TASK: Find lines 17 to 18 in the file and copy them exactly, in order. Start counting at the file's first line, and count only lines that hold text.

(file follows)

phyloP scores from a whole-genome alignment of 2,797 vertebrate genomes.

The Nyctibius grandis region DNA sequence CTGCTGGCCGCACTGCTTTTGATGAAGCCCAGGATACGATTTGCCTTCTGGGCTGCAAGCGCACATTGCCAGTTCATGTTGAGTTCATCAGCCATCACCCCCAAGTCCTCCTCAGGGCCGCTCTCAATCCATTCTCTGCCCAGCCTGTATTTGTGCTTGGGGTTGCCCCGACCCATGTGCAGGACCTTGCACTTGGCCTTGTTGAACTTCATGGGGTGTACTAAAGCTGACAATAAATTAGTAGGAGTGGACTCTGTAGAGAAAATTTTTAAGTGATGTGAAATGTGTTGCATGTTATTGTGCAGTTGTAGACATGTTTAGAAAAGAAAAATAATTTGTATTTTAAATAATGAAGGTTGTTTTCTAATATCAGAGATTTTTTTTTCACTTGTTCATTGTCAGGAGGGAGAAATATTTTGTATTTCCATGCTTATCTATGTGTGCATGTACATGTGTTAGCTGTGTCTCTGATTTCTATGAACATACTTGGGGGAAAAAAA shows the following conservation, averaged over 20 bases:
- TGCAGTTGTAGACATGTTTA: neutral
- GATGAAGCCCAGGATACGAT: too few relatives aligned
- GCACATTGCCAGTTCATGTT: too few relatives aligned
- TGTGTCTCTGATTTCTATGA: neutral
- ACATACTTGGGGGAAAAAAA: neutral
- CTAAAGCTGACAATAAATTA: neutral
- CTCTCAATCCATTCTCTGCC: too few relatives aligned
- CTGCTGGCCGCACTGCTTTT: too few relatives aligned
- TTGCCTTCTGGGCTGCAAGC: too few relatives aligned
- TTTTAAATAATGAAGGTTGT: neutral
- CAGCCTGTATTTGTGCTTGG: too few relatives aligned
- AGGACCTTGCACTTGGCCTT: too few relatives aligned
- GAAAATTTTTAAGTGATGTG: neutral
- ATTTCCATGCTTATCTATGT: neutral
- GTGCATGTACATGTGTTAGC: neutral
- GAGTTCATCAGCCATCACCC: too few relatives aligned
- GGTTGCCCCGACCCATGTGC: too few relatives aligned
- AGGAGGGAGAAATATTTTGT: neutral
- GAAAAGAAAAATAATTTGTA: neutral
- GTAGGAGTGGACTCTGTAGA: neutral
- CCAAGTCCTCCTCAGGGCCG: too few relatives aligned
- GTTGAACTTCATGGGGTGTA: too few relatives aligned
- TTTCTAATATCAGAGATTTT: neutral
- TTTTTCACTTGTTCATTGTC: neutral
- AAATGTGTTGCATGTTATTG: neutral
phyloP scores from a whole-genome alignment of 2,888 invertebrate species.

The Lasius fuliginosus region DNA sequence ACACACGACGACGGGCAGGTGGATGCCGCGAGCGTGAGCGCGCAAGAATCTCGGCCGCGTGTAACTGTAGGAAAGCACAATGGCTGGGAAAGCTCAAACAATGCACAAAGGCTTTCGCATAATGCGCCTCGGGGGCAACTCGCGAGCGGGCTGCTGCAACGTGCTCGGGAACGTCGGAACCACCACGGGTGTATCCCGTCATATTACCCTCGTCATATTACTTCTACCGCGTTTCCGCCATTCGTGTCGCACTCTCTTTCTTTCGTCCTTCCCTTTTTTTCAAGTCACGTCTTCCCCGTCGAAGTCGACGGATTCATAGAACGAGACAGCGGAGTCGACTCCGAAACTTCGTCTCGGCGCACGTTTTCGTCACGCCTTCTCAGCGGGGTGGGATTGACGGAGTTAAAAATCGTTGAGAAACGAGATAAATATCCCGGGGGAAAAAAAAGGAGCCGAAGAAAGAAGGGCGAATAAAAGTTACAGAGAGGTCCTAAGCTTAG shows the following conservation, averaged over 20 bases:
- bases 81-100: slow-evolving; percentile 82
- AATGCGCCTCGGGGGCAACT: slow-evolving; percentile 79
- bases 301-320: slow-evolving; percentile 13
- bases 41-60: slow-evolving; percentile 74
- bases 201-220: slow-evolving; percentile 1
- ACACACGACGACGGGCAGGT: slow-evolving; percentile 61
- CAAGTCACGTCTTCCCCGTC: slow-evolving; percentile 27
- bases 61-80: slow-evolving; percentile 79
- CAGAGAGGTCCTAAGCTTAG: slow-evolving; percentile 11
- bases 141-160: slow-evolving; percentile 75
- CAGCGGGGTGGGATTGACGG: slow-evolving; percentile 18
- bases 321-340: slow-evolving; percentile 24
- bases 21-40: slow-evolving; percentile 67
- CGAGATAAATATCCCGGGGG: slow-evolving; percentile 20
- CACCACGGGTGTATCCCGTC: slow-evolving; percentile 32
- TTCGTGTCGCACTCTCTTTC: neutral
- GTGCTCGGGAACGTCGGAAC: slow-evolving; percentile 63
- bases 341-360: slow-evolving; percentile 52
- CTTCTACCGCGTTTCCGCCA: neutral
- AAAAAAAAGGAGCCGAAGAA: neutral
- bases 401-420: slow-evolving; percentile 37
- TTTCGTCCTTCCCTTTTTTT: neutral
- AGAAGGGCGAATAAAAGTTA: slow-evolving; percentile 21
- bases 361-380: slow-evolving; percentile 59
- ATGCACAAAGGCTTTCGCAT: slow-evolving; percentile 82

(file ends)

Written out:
- GTGCATGTACATGTGTTAGC: neutral
- GAGTTCATCAGCCATCACCC: too few relatives aligned